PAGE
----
It doesn’t take a medical expert to understand that there should be little messing around when it comes to serious head injuries in football. For example, should a player be knocked unconscious after a clash of heads, it’s probably not best he continues playing.
Yet, for Newcastle’s Swiss international Fabian Schar, that very situation did happen over the weekend.
The central defender suffered a nasty clash of heads with Georgian defender Jemal Tabidze as both players challenged for the ball early in the first half, and the Premier League centre back was left visibly unconscious.
Thankfully, the players around Schar – from both teams, it should be added – were quick to rush to his aid. Opposition midfielder Jano Ananidze even went as far as to reach into Schar’s mouth to ensure the 27-year-old did not choke on his own tongue.
Luckily for the Newcastle defender, after some treatment from the Swiss medical team, he had regained consciousness and was looking in better shape.
However, he still admitted after the match that he couldn’t remember anything from the incident and was still feeling some residual effects of it.
“It looks awful, I can’t remember anything,” Schar told Swiss newspaper Blick.
“I was to for a few seconds. My skull is still humming. And I’ve got a neck ache and a bruise on my forehead.”
Despite all this, Schar was incredibly given the all clear by the Swiss medical staff and allowed to return to the field of play, finishing the entire match for his side – who won 2-0 in the end.
In a modern sporting world where people are all too aware of the serious dangers head injuries can cause, particularly concussion injuries and those from a loss of consciousness, it was frankly reckless to allow Schar back onto the field of play.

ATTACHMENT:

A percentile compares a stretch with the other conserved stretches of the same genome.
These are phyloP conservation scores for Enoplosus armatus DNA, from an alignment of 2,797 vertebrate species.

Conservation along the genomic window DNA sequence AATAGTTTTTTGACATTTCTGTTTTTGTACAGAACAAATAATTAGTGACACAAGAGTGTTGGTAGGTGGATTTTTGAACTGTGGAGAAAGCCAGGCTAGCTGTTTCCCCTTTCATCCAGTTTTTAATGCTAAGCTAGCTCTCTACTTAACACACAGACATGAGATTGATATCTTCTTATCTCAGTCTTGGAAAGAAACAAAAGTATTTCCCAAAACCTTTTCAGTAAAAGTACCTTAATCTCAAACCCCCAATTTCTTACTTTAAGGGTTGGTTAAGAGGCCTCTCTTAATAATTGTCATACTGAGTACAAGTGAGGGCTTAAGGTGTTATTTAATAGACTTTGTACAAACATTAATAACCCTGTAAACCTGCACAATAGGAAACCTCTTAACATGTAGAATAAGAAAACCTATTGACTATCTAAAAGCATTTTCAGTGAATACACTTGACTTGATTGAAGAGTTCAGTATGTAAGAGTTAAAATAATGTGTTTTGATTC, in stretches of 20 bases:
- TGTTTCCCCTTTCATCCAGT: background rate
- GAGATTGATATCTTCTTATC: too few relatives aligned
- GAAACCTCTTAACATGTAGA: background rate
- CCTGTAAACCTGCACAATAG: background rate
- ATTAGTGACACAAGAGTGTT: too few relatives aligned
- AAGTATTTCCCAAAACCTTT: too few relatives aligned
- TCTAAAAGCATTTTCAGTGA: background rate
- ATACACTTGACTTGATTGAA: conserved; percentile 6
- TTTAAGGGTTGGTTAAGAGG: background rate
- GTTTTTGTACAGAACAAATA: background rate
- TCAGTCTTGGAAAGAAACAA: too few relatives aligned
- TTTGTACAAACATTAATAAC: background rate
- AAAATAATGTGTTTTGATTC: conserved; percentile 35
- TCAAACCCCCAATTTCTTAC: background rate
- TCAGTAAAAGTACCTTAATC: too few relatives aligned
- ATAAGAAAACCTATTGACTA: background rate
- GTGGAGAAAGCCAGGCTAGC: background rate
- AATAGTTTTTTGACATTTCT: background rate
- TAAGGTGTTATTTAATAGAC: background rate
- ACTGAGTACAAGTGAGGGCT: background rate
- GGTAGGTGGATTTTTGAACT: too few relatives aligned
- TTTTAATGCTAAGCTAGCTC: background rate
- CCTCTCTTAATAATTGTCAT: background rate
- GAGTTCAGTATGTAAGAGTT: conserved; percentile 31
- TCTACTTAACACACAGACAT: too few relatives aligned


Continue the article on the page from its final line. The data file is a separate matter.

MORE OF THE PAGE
Unsurprisingly, the decision has led to a lot of criticism, with brain injury charity Headway even calling for a UEFA investigation into the matter.
However, the issue is endemic of a problem with modern football, that just simply seems to be behind the times in terms of combating head injuries and the associated risks and problems.
Rugby, a much more physical contact sport, has concussion substitutions and significant and thorough protocols that must be adhered to in regards to even a suspected concussion. Yet, football does not.
There are FIFA guidelines, but it appears as if these are mere suggestions rather than strictly enforced and adhered-to principles.
Schar’s injury is not the first case of football’s lax rules surrounding head injuries rearing its head at a top level either; and more scarily, likely won’t be the last.
The 2018 World Cup in Russia had its own head injury controversy when Moroccan international Nordin Amrabat suffered what appeared clearly to be a concussion after a very heavy collision between his head and the turf. Visibly dazed and unaware of what was going on around him, he was substituted in the match thankfully – but then returned to the field of play five days later, sporting nothing more than a rugby scrum cap (which, incidentally, he then removed during the game in frustration).
Football seems to have an endemic problem with combating serious head injuries and working out appropriate ways to ensure player safety is the upmost priority.
I don’t necessarily think it’s intentional negligence from the football governing bodies, but rather a lack of needed consideration on the matter. Fixing football head injury protocol is hardly a glamorous, headline-grabbing action – despite how important it actually is – and therefore FIFA and its executives are much more focused on commercially-driven, flashy issues such as expanding World Cups and reworking major tournaments.
Hopefully the level of outcry and attention the Schar incident has received will force through necessary change to protect the safety of players involved in football. However, if it doesn’t, then it’s a real worry what would actually need to happen for change to come about.
In Schar’s case, some crucial fast-thinking from his fellow players on the pitch and good luck meant he came out the other side of the nasty collision relatively unscathed, but that may not necessarily be the outcome next time round.
Let’s just hope it doesn’t come to something like that to see football fix its currently woeful head injury protocols.